That’s why entering into BOTH parts of the Mass is so crucial!

The same point, therefore, is to be made about those who leave Mass early—right after Communion. Because they don’t take the time to try to “commune” with Jesus in prayer after they receive his body and blood, they deprive themselves of nourishment from the second table!

Which brings me back to the reflection I shared at the beginning of my homily. I started off by saying, “From the first table comes instruction; from the second the power to live the instruction.” If we’re only being nourished from one of these tables during holy Mass, either we will not know the truth as we should (because we will miss out on the instruction God is giving us that day through his word), or we will know the truth in our mind but lack the power to live it—the power that comes from a worthy and fruitful reception of Holy Communion (or the power that comes from a “spiritual communion” for those who for one reason or another cannot physically receive).

The second point of the reflection was rendered as follows: “From the first table hearts are consoled; from the second hearts are healed.”

If you say “yes” in your heart to the word of God that is proclaimed from the pulpit at Mass, you will experience consolation. And that’s true even if the message that’s given is a tough one—because it will lead to repentance, and sincere repentance brings consolation and peace.

The Eucharist, on the other hand, not only brings us a message of consolation, it actually brings us the grace of consolation—since Jesus, the consoler, is present there sacramentally. And that consolation brings healing into our hearts. It can also bring healing, at times, into our bodies.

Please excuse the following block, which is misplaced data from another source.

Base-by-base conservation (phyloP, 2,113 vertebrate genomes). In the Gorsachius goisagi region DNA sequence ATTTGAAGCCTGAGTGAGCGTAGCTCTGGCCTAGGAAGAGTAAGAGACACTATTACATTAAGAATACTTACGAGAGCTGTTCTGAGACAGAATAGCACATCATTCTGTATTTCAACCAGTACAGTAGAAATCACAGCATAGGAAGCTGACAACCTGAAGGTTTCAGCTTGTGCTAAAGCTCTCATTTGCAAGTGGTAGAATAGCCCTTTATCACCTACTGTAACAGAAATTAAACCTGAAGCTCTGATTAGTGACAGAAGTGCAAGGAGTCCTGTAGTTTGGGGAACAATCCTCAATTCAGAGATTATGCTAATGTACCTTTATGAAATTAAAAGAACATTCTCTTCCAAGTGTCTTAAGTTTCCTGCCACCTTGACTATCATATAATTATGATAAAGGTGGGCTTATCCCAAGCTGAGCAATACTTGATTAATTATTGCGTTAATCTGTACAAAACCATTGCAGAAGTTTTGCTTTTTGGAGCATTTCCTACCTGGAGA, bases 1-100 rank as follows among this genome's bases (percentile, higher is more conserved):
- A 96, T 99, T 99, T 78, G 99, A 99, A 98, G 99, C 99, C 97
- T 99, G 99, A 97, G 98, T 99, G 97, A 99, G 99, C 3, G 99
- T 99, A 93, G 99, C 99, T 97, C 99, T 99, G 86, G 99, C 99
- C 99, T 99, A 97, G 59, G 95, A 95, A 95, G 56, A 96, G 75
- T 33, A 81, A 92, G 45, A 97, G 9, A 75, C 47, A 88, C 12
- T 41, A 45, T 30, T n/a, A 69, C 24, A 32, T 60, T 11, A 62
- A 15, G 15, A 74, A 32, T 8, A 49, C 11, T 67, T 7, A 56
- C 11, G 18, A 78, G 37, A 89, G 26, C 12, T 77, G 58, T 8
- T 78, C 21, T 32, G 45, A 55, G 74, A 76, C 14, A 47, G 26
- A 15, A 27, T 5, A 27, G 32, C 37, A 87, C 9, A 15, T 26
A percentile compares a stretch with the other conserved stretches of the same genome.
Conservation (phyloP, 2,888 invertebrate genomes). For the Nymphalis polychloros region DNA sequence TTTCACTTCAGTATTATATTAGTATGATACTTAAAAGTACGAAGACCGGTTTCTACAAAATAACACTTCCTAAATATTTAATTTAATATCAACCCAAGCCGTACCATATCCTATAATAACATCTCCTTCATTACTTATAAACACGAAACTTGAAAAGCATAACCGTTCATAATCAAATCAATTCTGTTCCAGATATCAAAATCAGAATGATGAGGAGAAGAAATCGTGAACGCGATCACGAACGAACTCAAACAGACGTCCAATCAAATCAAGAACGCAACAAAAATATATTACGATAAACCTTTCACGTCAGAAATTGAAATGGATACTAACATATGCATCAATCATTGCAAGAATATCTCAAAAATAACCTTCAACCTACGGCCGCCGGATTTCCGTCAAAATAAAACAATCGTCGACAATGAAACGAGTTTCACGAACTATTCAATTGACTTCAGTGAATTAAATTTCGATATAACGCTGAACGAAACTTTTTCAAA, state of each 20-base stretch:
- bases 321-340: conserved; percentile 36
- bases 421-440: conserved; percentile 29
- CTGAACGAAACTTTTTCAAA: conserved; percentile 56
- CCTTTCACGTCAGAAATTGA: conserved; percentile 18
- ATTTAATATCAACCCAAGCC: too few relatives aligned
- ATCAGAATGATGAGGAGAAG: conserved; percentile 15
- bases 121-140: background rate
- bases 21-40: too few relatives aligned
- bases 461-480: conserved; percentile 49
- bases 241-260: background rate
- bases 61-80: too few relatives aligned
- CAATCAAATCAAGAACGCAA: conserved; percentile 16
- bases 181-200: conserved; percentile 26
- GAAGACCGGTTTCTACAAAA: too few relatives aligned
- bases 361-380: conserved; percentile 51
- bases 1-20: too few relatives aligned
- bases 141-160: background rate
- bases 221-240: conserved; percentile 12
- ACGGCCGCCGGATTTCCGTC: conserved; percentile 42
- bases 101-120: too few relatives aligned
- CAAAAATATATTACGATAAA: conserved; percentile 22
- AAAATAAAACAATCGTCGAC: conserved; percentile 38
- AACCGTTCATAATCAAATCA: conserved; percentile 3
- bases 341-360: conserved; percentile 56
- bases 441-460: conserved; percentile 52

The third point I made was this one: “From the first table mysteries are explained; from the second mysteries are experienced.”

“Divine mysteries” are the sacred truths of our faith. They’re called “mysteries” because they relate to God, whom we can understand partially but not completely.

The fourth point: “From the first table sins are revealed; from the second sins are forgiven.”

Have you ever been “convicted” of a sin when you heard a particular homily or a particular passage of Scripture during Mass?

If you haven’t, then you haven’t been listening! I get convicted all the time—which is great, if I have the good sense to repent afterward!

And that repentance can actually bring me forgiveness during Mass itself—if I also sincerely repent of my sin after I receive Holy Communion.

Many Catholics are not aware of the fact that the Eucharist has the potential to bring us forgiveness for our sins, if we have the right disposition in our heart when we receive.

That’s great news, isn’t it?

Of course, that’s only for our venial sins! Any mortal sins that we have need to be brought to the confessional.

Finally, I said in my meditation: “From the first table the Light shines on our lives; from the second the Light enters us, body and soul.”

This reminds us that as Catholics we don’t have to go through life confused about who we are, and what life is all about, and where we’re going, and what God expects of us while we’re here on earth. We can know all of those things if we listen to—and internalize—the message of God’s revealed word. And we can have the power to live this way—to live in the Light of God’s truth—if we worthily receive the eternal Light (Jesus) in the Holy Eucharist on a regular basis, and are open to the graces of the sacrament.

All that having been said, let me conclude this morning by sharing with you my personal prayer for this Mass. My personal prayer is that all of us will be “Two Table Catholics,” who are fully-nourished and fully-equipped to know the faith, and live the faith, and spread the faith—especially to the spiritually malnourished people that all of us encounter each and every day.